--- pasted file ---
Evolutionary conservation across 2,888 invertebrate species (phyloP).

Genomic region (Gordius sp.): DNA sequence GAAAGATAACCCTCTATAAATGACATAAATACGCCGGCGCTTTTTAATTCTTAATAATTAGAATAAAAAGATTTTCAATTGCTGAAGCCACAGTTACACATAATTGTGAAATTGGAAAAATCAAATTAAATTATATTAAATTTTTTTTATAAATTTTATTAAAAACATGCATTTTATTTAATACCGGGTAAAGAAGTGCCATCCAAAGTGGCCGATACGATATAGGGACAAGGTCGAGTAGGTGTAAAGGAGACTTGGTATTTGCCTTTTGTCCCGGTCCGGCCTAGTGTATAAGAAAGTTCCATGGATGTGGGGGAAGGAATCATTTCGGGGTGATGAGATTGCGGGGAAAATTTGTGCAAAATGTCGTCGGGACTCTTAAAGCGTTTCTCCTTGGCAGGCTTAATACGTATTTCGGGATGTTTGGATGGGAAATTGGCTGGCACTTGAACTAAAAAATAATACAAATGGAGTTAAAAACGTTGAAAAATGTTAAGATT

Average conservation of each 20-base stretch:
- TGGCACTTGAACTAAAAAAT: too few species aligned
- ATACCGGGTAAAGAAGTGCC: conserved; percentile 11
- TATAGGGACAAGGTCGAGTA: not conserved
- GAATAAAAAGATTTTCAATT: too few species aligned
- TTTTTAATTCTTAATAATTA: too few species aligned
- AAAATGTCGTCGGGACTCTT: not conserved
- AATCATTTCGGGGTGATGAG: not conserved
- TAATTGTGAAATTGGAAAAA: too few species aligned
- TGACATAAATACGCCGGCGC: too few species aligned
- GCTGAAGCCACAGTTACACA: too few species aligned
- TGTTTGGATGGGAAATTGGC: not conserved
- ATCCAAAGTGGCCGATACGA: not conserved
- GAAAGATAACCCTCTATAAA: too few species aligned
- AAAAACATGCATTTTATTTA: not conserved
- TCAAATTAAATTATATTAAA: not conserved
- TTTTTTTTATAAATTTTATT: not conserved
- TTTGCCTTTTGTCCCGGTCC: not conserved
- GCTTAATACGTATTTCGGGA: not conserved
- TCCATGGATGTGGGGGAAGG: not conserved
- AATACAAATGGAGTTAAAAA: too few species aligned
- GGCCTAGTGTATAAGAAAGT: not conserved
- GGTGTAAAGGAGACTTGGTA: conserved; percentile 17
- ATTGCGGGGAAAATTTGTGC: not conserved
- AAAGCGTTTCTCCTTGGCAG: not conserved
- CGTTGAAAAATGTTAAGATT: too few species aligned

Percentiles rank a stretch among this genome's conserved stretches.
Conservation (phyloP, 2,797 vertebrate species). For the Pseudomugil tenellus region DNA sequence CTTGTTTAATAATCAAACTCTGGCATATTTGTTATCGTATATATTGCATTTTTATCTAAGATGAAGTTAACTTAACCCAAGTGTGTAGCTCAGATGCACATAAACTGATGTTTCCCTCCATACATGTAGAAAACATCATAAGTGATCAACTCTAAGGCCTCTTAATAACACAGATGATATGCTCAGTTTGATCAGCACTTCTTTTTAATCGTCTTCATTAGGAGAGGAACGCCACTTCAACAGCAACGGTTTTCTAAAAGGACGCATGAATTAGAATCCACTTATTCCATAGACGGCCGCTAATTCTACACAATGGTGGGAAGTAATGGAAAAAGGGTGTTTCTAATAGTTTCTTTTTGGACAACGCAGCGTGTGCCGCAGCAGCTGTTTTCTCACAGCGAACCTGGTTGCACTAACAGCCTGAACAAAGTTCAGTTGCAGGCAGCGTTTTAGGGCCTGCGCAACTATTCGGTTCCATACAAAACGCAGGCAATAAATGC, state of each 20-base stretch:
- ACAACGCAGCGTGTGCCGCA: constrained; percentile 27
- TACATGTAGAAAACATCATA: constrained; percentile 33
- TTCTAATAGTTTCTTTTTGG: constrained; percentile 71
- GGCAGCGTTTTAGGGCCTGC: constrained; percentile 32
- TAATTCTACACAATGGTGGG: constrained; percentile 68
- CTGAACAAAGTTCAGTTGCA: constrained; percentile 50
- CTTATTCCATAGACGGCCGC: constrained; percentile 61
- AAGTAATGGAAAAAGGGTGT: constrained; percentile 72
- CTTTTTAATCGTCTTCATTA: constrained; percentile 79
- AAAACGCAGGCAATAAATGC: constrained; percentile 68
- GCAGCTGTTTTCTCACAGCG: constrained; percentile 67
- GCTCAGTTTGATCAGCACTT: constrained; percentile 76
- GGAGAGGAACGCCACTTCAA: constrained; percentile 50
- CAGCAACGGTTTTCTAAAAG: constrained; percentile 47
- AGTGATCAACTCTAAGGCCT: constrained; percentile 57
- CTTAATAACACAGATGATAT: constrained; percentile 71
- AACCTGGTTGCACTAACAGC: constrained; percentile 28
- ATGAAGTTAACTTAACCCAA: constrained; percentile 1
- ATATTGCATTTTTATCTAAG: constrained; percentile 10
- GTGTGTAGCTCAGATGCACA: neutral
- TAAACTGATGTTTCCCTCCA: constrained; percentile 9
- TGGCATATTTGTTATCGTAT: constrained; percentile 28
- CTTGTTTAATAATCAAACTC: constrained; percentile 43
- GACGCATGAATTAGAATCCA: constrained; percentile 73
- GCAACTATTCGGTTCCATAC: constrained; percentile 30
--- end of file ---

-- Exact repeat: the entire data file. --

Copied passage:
Evolutionary conservation across 2,888 invertebrate species (phyloP).

Genomic region (Gordius sp.): DNA sequence GAAAGATAACCCTCTATAAATGACATAAATACGCCGGCGCTTTTTAATTCTTAATAATTAGAATAAAAAGATTTTCAATTGCTGAAGCCACAGTTACACATAATTGTGAAATTGGAAAAATCAAATTAAATTATATTAAATTTTTTTTATAAATTTTATTAAAAACATGCATTTTATTTAATACCGGGTAAAGAAGTGCCATCCAAAGTGGCCGATACGATATAGGGACAAGGTCGAGTAGGTGTAAAGGAGACTTGGTATTTGCCTTTTGTCCCGGTCCGGCCTAGTGTATAAGAAAGTTCCATGGATGTGGGGGAAGGAATCATTTCGGGGTGATGAGATTGCGGGGAAAATTTGTGCAAAATGTCGTCGGGACTCTTAAAGCGTTTCTCCTTGGCAGGCTTAATACGTATTTCGGGATGTTTGGATGGGAAATTGGCTGGCACTTGAACTAAAAAATAATACAAATGGAGTTAAAAACGTTGAAAAATGTTAAGATT

Average conservation of each 20-base stretch:
- TGGCACTTGAACTAAAAAAT: too few species aligned
- ATACCGGGTAAAGAAGTGCC: conserved; percentile 11
- TATAGGGACAAGGTCGAGTA: not conserved
- GAATAAAAAGATTTTCAATT: too few species aligned
- TTTTTAATTCTTAATAATTA: too few species aligned
- AAAATGTCGTCGGGACTCTT: not conserved
- AATCATTTCGGGGTGATGAG: not conserved
- TAATTGTGAAATTGGAAAAA: too few species aligned
- TGACATAAATACGCCGGCGC: too few species aligned
- GCTGAAGCCACAGTTACACA: too few species aligned
- TGTTTGGATGGGAAATTGGC: not conserved
- ATCCAAAGTGGCCGATACGA: not conserved
- GAAAGATAACCCTCTATAAA: too few species aligned
- AAAAACATGCATTTTATTTA: not conserved
- TCAAATTAAATTATATTAAA: not conserved
- TTTTTTTTATAAATTTTATT: not conserved
- TTTGCCTTTTGTCCCGGTCC: not conserved
- GCTTAATACGTATTTCGGGA: not conserved
- TCCATGGATGTGGGGGAAGG: not conserved
- AATACAAATGGAGTTAAAAA: too few species aligned
- GGCCTAGTGTATAAGAAAGT: not conserved
- GGTGTAAAGGAGACTTGGTA: conserved; percentile 17
- ATTGCGGGGAAAATTTGTGC: not conserved
- AAAGCGTTTCTCCTTGGCAG: not conserved
- CGTTGAAAAATGTTAAGATT: too few species aligned

Percentiles rank a stretch among this genome's conserved stretches.
Conservation (phyloP, 2,797 vertebrate species). For the Pseudomugil tenellus region DNA sequence CTTGTTTAATAATCAAACTCTGGCATATTTGTTATCGTATATATTGCATTTTTATCTAAGATGAAGTTAACTTAACCCAAGTGTGTAGCTCAGATGCACATAAACTGATGTTTCCCTCCATACATGTAGAAAACATCATAAGTGATCAACTCTAAGGCCTCTTAATAACACAGATGATATGCTCAGTTTGATCAGCACTTCTTTTTAATCGTCTTCATTAGGAGAGGAACGCCACTTCAACAGCAACGGTTTTCTAAAAGGACGCATGAATTAGAATCCACTTATTCCATAGACGGCCGCTAATTCTACACAATGGTGGGAAGTAATGGAAAAAGGGTGTTTCTAATAGTTTCTTTTTGGACAACGCAGCGTGTGCCGCAGCAGCTGTTTTCTCACAGCGAACCTGGTTGCACTAACAGCCTGAACAAAGTTCAGTTGCAGGCAGCGTTTTAGGGCCTGCGCAACTATTCGGTTCCATACAAAACGCAGGCAATAAATGC, state of each 20-base stretch:
- ACAACGCAGCGTGTGCCGCA: constrained; percentile 27
- TACATGTAGAAAACATCATA: constrained; percentile 33
- TTCTAATAGTTTCTTTTTGG: constrained; percentile 71
- GGCAGCGTTTTAGGGCCTGC: constrained; percentile 32
- TAATTCTACACAATGGTGGG: constrained; percentile 68
- CTGAACAAAGTTCAGTTGCA: constrained; percentile 50
- CTTATTCCATAGACGGCCGC: constrained; percentile 61
- AAGTAATGGAAAAAGGGTGT: constrained; percentile 72
- CTTTTTAATCGTCTTCATTA: constrained; percentile 79
- AAAACGCAGGCAATAAATGC: constrained; percentile 68
- GCAGCTGTTTTCTCACAGCG: constrained; percentile 67
- GCTCAGTTTGATCAGCACTT: constrained; percentile 76
- GGAGAGGAACGCCACTTCAA: constrained; percentile 50
- CAGCAACGGTTTTCTAAAAG: constrained; percentile 47
- AGTGATCAACTCTAAGGCCT: constrained; percentile 57
- CTTAATAACACAGATGATAT: constrained; percentile 71
- AACCTGGTTGCACTAACAGC: constrained; percentile 28
- ATGAAGTTAACTTAACCCAA: constrained; percentile 1
- ATATTGCATTTTTATCTAAG: constrained; percentile 10
- GTGTGTAGCTCAGATGCACA: neutral
- TAAACTGATGTTTCCCTCCA: constrained; percentile 9
- TGGCATATTTGTTATCGTAT: constrained; percentile 28
- CTTGTTTAATAATCAAACTC: constrained; percentile 43
- GACGCATGAATTAGAATCCA: constrained; percentile 73
- GCAACTATTCGGTTCCATAC: constrained; percentile 30